It’s been a difficult year for Lumber Liquidators Inc. As investigations continue into formaldehyde levels in their laminate wooden flooring, news came out that the U.S. Department of Justice will be seeking criminal charges against the company for allegedly importing illegally harvested wood. The company seems to have been expecting this, noting in its quarterly report that $10 million has already been set aside as a “best estimate” for losses following the charges. They’ve certainly had enough warning: federal investigators first questioned the pedigree of imported wood used in Lumber Liquidator products back in September 2013. At the time, several media sites reported that authorities were concerned about imported wood being sourced from protected habitat in Russia. An Environmental Investigation Agency report, Liquidating the Forest, alleges that:
“Lumber Liquidators has imported millions of square feet of solid oak flooring from a manufacturer that freely describes its own illegal logging practices and that buys wood from suppliers that are under scrutiny by Russian authorities for illegal logging in the most threatened temperate forest in the world.”
The Department of Justice charges will be brought under the Lacey Act, a conservation law regulating the importing of products made from illegally logged wood. Lumber Liquidators’ headquarters were raided in 2013 in connection with the charges, while the EIA claims that Chinese-made flooring products use wood that was cut from the habitat of the endangered Siberian tiger.
Last week, a group of investors who have filed a lawsuit against the company amended their complaint to include claims that Lumber Liquidators used illegally sourced wood to increase profit margins. According to the suit, Lumber Liquidators told investors that reported gross margins were due to Chinese partnerships that allowed the company to cut out unnecessary middlemen – when in fact costs were kept down by buying laminate flooring made in Chinese factories that used wood from the Russian Far East, home of the Siberian tiger and the endangered far East leopard. The wood is also suspected of containing dangerously high levels of formaldehyde, sparking dozens of private lawsuits and false advertising complaints.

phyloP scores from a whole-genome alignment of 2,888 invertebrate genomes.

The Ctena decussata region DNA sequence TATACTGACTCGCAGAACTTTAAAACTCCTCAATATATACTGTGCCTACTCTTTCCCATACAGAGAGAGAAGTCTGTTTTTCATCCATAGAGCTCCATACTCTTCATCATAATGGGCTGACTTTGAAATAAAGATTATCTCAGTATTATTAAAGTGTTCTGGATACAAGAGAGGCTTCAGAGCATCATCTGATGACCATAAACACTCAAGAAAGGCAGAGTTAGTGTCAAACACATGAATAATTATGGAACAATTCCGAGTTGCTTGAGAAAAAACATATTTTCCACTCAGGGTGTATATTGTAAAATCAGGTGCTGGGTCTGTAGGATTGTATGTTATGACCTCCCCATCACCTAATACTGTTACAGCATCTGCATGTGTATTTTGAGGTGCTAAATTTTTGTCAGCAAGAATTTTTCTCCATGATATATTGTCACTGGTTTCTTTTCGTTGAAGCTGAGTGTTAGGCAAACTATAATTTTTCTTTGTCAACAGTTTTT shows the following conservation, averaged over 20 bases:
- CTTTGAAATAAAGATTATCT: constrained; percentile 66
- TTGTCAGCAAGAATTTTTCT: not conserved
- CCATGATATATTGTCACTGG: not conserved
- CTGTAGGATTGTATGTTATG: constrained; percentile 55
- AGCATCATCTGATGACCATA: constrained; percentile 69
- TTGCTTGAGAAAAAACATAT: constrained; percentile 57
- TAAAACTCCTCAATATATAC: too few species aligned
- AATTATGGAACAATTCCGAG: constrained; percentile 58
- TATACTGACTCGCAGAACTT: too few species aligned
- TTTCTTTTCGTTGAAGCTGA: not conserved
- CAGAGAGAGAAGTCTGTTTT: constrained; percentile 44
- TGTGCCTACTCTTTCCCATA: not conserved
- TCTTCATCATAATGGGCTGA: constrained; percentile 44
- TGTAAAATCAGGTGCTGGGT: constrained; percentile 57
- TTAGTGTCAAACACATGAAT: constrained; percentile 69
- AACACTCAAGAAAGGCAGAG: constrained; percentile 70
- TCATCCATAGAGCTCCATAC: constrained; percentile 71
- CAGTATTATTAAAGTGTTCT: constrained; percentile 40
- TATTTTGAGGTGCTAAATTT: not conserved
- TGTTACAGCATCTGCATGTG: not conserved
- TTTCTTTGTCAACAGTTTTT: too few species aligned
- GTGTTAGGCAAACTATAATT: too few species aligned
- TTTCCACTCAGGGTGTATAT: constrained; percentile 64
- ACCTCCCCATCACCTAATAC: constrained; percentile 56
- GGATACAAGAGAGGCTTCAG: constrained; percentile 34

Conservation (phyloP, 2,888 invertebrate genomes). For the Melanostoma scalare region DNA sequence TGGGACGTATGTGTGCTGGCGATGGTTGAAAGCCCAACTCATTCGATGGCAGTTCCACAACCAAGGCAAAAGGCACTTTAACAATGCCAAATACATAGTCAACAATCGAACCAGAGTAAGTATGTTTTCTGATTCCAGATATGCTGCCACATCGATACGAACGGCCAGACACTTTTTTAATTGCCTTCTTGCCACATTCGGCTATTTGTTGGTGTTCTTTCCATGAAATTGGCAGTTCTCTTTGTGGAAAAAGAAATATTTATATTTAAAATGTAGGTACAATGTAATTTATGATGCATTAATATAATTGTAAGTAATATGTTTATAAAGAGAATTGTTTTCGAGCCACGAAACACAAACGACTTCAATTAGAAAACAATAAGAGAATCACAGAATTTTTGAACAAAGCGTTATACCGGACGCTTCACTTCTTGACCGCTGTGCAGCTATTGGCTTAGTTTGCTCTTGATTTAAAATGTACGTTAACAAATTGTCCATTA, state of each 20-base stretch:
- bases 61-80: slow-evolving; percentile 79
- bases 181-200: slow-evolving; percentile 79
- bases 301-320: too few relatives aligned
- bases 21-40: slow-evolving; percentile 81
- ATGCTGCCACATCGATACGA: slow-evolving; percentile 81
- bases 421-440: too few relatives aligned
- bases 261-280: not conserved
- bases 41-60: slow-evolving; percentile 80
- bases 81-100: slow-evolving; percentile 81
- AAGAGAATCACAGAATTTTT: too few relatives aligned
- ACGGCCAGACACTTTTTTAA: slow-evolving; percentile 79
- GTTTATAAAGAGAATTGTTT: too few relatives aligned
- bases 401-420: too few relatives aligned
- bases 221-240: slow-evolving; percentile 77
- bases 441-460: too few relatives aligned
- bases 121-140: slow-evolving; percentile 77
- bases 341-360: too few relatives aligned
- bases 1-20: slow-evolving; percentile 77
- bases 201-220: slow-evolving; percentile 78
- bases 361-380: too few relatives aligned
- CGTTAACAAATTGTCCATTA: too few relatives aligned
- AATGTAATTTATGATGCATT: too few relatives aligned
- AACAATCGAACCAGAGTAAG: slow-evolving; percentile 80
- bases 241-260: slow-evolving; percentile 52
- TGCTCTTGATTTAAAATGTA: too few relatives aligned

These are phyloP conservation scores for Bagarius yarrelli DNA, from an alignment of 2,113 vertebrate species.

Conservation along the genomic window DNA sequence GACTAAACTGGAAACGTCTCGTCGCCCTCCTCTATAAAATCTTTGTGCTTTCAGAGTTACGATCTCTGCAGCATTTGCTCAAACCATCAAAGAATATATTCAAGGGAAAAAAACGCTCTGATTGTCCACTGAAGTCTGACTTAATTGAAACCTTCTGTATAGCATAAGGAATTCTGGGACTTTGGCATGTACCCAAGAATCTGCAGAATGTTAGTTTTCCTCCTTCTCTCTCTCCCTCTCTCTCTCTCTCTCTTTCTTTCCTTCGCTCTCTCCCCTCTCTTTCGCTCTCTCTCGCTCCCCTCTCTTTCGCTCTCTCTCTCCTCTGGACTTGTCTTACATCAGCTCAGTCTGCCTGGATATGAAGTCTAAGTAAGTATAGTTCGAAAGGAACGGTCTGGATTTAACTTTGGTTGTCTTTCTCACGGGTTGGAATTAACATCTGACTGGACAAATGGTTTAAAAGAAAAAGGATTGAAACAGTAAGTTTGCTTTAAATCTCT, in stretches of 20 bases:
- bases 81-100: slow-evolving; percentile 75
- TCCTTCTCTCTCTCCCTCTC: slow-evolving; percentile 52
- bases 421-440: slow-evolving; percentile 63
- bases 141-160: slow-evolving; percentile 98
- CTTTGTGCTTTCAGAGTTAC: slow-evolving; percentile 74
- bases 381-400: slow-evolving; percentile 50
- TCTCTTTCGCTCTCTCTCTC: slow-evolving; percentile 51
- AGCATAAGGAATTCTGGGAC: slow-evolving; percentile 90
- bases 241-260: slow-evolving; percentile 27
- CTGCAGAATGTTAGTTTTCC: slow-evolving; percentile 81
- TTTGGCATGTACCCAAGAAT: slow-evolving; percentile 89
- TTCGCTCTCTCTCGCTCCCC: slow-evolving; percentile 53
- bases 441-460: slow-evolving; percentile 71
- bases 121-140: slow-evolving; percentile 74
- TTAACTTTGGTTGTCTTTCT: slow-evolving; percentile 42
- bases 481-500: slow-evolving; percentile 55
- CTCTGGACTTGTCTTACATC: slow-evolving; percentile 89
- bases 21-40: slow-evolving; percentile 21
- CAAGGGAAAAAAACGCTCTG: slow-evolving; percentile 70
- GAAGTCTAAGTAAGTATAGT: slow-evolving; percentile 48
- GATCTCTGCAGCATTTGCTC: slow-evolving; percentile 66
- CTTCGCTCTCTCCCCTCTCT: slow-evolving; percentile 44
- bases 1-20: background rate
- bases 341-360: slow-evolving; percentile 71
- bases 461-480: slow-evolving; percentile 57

All in all, a lot of problems for the company – but it’s good to see the Lacey Act being enforced. The World Wildlife Fund currently lists the Far East (or Amur) leopard as “critically endangered” and the Siberian tiger as “endangered,” with fewer than 40 individuals remaining in the wild in the 1940s. Recent conservation efforts have raised that figure to its current levels of around 450.